June was an absolutely tumultuous month for the Bitcoin and cryptocurrency market. In the thirty days in June, investors saw BTC trade in a massive range between $7,500 and $13,900.
On some days, Bitcoin rallied by 20%; on others, BTC fell by thousands of dollars. While many have attributed this volatility simply to growing pains for the digital asset class, one prominent investor — a pro-crypto one not to mention — remarked that the chaos seen in June will decrease the chance that a Bitcoin exchange-traded fund (ETF) sees the light of day.
Bitcoin ETF Acceptance Unlikely
In a July 1st research note, Jeff Dorman, the chief investment officer of crypto finance firm Arca, shared a harrowing thought: June’s volatility has dramatically decreased the likelihood of a Bitcoin ETF garnering approval from the U.S. Securities and Exchange Commission (SEC).
Accentuating the irrationality of the price action seen, Dorman wrote:
“It’s almost a slam dunk now that an ETF won’t be approved any time soon, as an 81% 14-day levered rally, most of which occurred after U.S. trading hours, is not exactly the formula for successful SEC approval.”
Indeed, the rally was, by most definitions, not sustainable or organic. The Arca C-suite member, in fact, noted that the rally was “caused by excessive leverage and outsized risk-taking”, marked by the absurd day-to-day swings and the absurd levels of volume seen on futures exchanges, especially margin-enabled outfits like BitMEX and Bitfinex.
Interestingly, immense volatility has not been one of the SEC’s main concerns with the underlying cryptocurrency spot market. Instead, the American financial regulator has focused its sights on custody, liquidity, and market surveillance — the de-facto tenets of regulated markets.
A perfect case in point is an interview conducted by Bloomberg late last year, during which the then-incumbent SEC Commissioner Kara Stein told applicants to focus on the three aforementioned tenets.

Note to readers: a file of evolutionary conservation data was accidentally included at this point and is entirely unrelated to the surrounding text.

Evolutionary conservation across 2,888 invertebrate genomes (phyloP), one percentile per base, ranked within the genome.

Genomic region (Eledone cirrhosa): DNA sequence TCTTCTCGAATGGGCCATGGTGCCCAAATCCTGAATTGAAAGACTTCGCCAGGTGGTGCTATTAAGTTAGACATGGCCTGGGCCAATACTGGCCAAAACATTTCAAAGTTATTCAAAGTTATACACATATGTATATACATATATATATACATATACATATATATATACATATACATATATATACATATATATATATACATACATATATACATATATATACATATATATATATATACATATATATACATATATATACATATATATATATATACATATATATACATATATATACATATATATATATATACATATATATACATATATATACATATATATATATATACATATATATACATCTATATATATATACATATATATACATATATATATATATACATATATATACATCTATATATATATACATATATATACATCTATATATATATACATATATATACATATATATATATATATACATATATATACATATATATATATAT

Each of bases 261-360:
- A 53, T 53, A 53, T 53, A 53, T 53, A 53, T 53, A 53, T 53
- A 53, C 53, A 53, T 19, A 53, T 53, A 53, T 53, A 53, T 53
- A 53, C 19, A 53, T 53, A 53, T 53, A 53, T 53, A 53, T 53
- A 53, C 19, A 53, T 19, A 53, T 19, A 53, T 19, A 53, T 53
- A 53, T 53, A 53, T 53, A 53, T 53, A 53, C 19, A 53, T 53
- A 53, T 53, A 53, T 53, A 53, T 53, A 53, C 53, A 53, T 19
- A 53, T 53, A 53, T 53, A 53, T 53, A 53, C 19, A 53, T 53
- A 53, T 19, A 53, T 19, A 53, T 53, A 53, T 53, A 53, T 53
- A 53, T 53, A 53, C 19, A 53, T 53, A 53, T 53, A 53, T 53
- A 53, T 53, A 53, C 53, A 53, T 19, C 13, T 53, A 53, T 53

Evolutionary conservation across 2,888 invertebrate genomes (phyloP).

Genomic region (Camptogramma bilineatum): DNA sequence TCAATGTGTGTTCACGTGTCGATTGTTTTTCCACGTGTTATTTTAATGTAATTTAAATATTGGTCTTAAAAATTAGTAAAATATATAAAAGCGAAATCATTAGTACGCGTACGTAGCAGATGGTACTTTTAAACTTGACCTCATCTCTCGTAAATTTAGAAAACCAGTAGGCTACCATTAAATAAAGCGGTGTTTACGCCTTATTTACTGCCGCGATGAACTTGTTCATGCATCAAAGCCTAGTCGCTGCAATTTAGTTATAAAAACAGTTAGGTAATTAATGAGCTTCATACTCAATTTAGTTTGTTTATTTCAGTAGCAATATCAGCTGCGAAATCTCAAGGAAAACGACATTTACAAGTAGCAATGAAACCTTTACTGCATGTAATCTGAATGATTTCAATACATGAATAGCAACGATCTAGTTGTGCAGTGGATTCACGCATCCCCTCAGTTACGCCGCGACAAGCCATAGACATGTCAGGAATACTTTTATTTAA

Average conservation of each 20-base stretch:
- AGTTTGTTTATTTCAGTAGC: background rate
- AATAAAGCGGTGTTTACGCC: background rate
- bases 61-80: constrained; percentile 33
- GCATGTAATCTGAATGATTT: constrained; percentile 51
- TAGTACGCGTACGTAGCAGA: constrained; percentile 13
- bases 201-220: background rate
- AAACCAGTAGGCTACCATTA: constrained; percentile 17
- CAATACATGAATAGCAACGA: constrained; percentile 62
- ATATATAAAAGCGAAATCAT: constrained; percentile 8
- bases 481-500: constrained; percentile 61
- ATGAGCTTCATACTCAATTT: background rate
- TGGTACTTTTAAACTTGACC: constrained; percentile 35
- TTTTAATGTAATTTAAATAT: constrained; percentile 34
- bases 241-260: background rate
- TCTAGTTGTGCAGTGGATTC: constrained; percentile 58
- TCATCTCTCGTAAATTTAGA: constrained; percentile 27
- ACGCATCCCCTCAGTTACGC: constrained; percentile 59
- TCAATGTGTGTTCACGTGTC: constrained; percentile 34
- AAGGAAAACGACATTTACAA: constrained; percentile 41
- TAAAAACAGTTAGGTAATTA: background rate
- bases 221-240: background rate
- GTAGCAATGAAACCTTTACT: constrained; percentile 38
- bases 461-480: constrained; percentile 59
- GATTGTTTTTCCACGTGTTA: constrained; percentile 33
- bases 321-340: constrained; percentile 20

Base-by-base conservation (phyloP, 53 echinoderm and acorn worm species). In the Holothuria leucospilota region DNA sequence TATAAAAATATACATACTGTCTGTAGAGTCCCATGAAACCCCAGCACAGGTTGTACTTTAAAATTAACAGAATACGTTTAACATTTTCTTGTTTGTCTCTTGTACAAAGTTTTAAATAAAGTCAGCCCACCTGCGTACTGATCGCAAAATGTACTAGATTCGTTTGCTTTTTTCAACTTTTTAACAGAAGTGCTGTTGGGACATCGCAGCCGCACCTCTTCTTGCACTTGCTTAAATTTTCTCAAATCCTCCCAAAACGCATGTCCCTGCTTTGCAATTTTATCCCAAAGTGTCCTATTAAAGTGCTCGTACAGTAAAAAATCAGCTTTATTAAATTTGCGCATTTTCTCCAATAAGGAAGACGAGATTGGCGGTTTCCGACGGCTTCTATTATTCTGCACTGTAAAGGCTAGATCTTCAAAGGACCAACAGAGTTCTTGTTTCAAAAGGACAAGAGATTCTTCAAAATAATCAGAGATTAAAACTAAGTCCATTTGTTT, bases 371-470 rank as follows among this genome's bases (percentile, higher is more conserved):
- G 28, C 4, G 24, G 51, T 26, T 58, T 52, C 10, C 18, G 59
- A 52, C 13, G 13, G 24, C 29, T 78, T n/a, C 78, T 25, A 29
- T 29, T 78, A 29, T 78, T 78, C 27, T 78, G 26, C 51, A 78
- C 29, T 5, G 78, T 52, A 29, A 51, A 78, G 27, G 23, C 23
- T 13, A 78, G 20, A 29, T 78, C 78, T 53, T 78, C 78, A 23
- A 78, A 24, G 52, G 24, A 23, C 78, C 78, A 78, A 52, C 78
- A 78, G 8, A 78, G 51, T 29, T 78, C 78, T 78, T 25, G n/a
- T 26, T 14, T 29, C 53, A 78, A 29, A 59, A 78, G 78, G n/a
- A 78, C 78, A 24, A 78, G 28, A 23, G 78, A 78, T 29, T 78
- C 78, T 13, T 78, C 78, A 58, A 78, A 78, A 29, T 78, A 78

Dorman’s harrowing comment about the likelihood of a Bitcoin ETF making it through the regulatory gauntlet comes hot on the heels of delays of ETF proposals from VanEck and Bitwise. The SEC cited concerns like the lack of prevention tactics against “fraudulent and manipulative acts and practices”.
Despite these long-standing concerns, many are still hopeful that a regulated, U.S.-centric Bitcoin-backed product will soon come to market. In a comment made to CNBC earlier this year, Hunter Horsley of ETF hopeful Bitwise remarked that cryptocurrencies as an asset class are in their “most viable” state ever — making traded funds a logical next step.
And even an SEC commissioner, the venerable Hester “Crypto Mom” Pierce has given her thumbs up to the Bitcoin movement, explaining to an audience a few months back that “the time [for an ETF] was right a year ago”.
Do Crypto ETFs Even Matter?
Despite all the hubbub about Bitcoin ETFs and similar products, many have suggested that there is now little need for such products.
You see, as of the time of writing this, a number of prominent crypto startups, backed by big names on Wall Street, are about to launch their takes on physically-backed Bitcoin futures. Sure, futures aren’t ETFs, I get that. But, the effect said vehicles will have on the market will presumably be very similar.
Just on Monday, ErisX, an exchange backed from Nasdaq and Fidelity to the CME and TD Ameritrade, bagged a derivatives clearing license from the U.S. Commodities Futures Trading Commission (CFTC), giving it the ability to list a future that is backed by Bitcoin.
The week earlier, LedgerX snagged a similar license. And then a few weeks prior to that, Bakkt, the cryptocurrency startup effectively run by the New York Stock Exchange, revealed that it too would be launching physically-delivered futures for Bitcoin.
Whether or not the launch of these products will boost Bitcoin remains to be seen. But one thing is for certain, this market and news cycle isn’t all about ETFs.